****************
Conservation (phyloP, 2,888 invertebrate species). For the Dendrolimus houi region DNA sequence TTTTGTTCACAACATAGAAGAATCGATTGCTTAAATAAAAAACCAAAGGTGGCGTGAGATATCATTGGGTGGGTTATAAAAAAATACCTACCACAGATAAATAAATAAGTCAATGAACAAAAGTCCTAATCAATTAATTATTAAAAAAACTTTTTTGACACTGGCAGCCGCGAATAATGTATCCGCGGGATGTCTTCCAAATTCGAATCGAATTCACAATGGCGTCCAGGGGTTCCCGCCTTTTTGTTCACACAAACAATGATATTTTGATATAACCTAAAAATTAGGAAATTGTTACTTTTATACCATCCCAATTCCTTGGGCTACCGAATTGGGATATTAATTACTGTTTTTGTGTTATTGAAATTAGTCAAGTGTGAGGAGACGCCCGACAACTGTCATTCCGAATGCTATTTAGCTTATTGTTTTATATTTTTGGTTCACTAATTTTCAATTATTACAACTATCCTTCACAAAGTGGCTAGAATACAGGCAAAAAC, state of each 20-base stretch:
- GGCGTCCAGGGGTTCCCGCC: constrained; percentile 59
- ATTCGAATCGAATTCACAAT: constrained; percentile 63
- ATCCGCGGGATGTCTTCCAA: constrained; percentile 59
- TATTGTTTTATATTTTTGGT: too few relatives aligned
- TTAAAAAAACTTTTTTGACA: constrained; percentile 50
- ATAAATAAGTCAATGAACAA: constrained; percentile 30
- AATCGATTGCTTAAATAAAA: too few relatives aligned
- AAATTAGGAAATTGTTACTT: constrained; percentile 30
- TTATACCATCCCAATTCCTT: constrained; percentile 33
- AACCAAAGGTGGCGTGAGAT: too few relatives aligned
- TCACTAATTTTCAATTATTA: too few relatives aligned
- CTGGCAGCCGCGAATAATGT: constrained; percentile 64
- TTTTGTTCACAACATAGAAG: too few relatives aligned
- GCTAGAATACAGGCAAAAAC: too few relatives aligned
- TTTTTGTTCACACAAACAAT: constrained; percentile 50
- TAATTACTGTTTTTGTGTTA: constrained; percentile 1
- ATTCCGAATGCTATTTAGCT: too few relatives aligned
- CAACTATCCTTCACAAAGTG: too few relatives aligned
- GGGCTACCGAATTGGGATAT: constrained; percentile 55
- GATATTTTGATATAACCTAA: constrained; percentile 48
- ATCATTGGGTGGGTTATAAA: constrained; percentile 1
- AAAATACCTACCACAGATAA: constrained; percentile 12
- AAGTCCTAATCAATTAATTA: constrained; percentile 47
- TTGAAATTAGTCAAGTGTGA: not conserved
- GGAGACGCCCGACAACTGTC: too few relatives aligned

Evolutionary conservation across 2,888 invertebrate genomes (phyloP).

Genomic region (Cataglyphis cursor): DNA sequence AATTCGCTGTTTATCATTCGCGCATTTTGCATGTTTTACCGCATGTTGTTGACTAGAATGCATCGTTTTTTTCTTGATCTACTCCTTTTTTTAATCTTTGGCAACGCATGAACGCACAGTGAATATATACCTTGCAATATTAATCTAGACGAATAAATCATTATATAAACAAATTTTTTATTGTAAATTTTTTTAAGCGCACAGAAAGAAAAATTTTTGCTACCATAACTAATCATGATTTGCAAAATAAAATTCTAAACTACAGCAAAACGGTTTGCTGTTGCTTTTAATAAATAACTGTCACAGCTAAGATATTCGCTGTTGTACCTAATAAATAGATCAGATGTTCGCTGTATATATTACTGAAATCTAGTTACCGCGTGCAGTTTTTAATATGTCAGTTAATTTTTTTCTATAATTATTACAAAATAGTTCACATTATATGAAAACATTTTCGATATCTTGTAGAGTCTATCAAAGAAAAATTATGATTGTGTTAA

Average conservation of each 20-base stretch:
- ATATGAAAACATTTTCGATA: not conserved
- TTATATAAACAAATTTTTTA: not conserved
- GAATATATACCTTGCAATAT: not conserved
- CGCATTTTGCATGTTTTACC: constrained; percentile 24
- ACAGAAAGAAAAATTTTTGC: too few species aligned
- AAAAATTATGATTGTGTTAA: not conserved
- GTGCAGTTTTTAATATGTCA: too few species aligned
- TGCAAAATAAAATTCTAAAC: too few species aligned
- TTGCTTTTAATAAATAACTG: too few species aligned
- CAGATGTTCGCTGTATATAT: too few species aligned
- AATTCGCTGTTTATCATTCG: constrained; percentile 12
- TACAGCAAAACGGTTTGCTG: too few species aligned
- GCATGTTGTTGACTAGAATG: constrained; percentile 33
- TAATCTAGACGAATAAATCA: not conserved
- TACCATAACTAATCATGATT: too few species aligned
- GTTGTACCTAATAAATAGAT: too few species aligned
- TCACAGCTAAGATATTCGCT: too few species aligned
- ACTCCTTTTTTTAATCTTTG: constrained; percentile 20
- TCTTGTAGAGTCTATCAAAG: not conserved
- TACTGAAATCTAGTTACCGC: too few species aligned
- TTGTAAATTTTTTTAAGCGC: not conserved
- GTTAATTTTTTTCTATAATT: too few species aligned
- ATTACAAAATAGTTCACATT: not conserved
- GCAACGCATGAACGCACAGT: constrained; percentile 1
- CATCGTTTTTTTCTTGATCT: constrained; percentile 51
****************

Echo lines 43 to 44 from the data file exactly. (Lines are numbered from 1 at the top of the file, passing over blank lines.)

- TAATCTAGACGAATAAATCA: not conserved
- TACCATAACTAATCATGATT: too few species aligned